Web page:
Abstract: Accelerometers are the most common device for data collection in the field of Human Activity Recognition (HAR). This data is recorded at a particular sampling rate and then usually separated into time windows before classification takes place. Though the sampling rate and window size can have a significant impact on the accuracy of the trained classifier, there has been relatively little research on their role in activity recognition. This paper presents a statistical analysis on the effect the sampling rate and window sizes on HAR data classification. The raw data used in the analysis was collected from a hip-worn Actigraphy G3X+ at 100Hz from 77 subjects performing 23 different activities. It was then re-sampled and divided into windows of varying sizes and trained using a single data classifier. A weighted least squares linear regression model was developed and two-way factorial ANOVA was used to analyze the effects of sampling rate and window size for different activity types and demographic categories. Based upon this analysis, we find that 10-second windows recorded at 50Hz perform statistically better than other combinations of window size and sampling rate.

Paper Nr: 76
Title:

Poke-R - Using Analytics to Reduce Patient

Authors:

James P. McGlothlin, Evan Crawford, Jesse Wyatt, Carlos Samayoa, Yana Vaks, Brenda Bruneau, Merrick Lopez, Anthony Moretti, Michele Wilson and James Pappas

Abstract: Major events and surgeries are not the only sources of trauma during a hospital encounter. Many small, less invasive events such as shots, line placements, blood draws, and imaging studies happen throughout a patient’s hospital stay. Many of these less traumatic events have the potential to negatively impact patient outcomes by increasing the risk of hospital-acquired infections through skin invasions and exposure to organisms, reducing the patient experience by causing pain and frustration, increasing cost and causing other complications. The goal of this project is to reduce such events when they are not clinically required. This is an analytics project so this goal is facilitated by making accurate and meaningful information available to the appropriate personnel. This includes timely information to clinicians so they can alter treatment, and retrospective trend analysis to enable and track performance improvement and identify opportunities for additional process improvement.

Paper Nr: 84
Title:

Security And Privacy Issues in Healthcare Monitoring Systems: A Case Study

Authors:

Daniel Tolboe Handler, Lotte Hauge, Angelo Spognardi and Nicola Dragoni

Abstract: Security and privacy issues are rarely taken into account in automated systems for monitoring elderly people in their home, exposing inhabitants to a number of threats they are usually not aware of. As a case study to expose the major vulnerabilities these systems are exposed to, this paper reviews a generic example of automated healthcare monitoring system. The security and privacy issues identified in this case study can be easily generalised and regarded as alarm bells for all the pervasive healthcare professionals.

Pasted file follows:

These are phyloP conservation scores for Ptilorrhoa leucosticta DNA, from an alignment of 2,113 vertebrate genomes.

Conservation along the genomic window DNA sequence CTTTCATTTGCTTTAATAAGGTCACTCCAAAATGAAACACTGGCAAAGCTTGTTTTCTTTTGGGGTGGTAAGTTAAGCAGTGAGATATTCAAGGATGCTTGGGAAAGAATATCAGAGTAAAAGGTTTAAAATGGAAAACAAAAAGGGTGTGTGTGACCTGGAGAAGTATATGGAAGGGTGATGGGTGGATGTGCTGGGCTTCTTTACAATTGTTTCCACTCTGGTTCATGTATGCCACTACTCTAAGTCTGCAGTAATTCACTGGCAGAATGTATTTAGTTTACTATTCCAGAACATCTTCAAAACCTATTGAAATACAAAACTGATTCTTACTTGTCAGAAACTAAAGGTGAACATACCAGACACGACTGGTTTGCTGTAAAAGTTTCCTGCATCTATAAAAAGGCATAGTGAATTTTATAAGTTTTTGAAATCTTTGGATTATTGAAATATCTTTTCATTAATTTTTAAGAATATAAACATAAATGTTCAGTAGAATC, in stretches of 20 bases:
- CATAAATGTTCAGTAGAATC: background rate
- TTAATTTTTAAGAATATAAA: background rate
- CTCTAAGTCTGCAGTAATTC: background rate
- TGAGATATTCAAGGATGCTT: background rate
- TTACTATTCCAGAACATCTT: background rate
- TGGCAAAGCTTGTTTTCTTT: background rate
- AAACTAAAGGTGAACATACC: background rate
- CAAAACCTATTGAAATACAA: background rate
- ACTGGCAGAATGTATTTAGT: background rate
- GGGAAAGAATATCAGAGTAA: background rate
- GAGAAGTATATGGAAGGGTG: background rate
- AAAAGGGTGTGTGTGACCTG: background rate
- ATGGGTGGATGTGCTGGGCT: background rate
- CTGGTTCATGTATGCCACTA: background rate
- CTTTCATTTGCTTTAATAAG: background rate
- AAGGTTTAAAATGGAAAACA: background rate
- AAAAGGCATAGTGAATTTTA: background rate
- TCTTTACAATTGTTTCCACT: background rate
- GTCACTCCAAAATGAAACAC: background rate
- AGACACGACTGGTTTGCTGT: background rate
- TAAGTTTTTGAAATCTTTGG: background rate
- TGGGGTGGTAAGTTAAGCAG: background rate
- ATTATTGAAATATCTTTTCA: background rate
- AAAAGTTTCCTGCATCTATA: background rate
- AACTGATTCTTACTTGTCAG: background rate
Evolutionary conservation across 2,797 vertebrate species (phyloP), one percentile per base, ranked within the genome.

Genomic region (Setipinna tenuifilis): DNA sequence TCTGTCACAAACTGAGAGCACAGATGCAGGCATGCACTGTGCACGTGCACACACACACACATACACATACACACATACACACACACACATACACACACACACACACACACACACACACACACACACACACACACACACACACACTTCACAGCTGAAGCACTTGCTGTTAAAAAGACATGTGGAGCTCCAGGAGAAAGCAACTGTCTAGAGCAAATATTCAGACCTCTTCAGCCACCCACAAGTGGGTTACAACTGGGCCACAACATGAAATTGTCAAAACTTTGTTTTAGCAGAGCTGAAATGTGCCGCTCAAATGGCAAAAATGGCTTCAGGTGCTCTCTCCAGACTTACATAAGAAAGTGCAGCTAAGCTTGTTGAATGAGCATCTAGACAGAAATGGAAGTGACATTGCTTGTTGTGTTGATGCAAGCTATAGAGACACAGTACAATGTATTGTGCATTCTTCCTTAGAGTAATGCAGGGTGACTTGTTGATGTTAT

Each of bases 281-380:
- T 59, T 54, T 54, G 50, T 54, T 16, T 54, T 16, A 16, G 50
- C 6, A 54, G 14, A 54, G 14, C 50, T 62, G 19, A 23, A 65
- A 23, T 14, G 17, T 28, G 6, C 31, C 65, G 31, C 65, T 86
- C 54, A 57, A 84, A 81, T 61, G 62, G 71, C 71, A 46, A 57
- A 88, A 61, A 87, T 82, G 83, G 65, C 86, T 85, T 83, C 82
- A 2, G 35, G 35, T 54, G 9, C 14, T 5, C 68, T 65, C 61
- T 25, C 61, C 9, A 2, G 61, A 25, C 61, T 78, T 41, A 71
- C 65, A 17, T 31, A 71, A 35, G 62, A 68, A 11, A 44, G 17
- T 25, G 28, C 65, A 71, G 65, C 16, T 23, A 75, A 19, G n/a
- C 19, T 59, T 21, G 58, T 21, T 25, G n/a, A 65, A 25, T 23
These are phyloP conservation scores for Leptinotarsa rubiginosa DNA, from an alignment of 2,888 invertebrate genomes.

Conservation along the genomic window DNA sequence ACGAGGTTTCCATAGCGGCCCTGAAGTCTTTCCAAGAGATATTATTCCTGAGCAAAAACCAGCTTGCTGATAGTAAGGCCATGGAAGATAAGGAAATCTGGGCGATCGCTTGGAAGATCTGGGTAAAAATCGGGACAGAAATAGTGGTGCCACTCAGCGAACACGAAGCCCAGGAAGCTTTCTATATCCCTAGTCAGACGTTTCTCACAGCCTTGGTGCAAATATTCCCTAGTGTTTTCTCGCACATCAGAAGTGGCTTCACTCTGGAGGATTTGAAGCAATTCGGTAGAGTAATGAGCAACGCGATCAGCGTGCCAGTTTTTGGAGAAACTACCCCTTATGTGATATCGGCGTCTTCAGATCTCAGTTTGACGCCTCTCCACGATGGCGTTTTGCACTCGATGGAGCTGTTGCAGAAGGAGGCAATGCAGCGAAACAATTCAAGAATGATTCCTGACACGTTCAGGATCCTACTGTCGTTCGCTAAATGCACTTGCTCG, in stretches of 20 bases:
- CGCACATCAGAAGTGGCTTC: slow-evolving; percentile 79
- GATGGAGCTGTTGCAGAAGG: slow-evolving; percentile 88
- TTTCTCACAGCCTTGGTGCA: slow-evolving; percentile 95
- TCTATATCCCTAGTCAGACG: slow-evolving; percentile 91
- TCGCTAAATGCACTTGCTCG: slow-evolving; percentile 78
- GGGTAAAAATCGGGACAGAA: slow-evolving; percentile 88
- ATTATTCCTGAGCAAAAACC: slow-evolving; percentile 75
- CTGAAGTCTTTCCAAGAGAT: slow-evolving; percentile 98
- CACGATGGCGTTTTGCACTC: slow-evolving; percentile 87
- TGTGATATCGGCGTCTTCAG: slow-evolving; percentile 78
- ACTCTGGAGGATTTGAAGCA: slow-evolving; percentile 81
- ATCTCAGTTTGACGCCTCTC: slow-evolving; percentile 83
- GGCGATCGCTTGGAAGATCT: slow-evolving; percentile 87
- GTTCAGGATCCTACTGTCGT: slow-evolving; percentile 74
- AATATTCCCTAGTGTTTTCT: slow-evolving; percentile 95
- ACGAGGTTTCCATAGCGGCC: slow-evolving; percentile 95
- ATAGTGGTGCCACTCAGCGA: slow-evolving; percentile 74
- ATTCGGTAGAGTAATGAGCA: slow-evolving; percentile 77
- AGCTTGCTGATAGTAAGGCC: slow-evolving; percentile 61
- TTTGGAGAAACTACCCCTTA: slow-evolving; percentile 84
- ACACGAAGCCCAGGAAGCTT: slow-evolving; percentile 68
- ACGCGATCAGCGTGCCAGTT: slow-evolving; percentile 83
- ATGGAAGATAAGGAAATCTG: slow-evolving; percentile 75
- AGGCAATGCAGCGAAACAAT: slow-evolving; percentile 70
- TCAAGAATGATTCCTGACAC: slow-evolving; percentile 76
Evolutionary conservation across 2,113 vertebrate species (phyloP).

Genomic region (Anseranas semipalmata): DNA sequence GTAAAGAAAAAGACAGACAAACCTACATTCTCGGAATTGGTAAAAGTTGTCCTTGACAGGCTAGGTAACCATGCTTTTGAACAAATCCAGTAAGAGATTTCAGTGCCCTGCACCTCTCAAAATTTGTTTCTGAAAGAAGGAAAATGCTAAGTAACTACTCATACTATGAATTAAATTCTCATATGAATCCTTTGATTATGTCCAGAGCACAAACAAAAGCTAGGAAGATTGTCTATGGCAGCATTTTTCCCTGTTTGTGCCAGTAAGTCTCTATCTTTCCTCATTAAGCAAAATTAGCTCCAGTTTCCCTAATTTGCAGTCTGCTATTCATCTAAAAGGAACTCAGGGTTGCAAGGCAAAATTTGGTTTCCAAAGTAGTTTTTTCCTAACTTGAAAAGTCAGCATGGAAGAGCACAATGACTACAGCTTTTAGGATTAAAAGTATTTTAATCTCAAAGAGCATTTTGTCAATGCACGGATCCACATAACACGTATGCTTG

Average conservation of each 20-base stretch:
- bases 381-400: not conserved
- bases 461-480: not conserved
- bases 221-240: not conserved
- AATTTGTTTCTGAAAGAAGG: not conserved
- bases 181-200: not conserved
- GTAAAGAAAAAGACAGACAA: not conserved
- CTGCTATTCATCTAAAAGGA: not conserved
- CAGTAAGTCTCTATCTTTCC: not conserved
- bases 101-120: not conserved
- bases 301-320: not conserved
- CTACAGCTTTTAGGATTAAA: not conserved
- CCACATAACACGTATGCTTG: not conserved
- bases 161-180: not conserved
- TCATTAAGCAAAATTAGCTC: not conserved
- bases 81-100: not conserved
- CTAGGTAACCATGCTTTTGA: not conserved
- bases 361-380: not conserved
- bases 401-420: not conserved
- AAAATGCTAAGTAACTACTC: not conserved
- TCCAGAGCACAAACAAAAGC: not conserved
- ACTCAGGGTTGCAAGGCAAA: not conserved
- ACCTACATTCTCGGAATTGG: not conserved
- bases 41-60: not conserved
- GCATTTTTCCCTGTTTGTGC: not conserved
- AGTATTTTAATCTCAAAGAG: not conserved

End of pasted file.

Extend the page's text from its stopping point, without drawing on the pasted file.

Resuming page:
Paper Nr: 86
Title:

Data Format for Storing ANT+ Sensors Data

Authors:

Petr Ježek and Roman Mouček

Abstract: Medical treatment of sudden and especially chronic diseases has become more expensive. People suffering from a variety of diseases had been traditionally treated in hospitals for a long time. Fortunately, the current situation has been changing also thanks to relatively cheap body sensors and development of systems for home treatment. It brings inconsiderable cost savings and improves patients’ comfort. On the other hand, it puts demands on the used technical infrastructure and home treatment system developers who must solve integration of different systems. A crucial point is a definition of unified data formats facilitating transfer and storage of data to/in remote databases. There are standards and APIs such as Zigbee, Bluetooth low energy or ANT+ that define a protocol for data transfer. However, they do not define a suitable format for long term data storing. In this paper, data coming from ANT+ sensors have been studied and metadata related to all kinds of body sensors and raw data and metadata specific to individual sensors have been defined. Then a framework organizing data and metadata obtained from ANT+ sensors into an open and general data format suitable for long term storage of sensor data is introduced. Finally, a sample use-case showing the transfer of data from a sensor into a data storage is presented.

Paper Nr: 87
Title:

Towards a Multi-level Approach for the Maintenance of Semantic Annotations

Authors:

Silvio Domingos Cardoso, Chantal Reynaud-Delaître, Marcos Da Silveira, Ying-Chi Lin, Anika Groß, Erhard Rahm and Cedric Pruski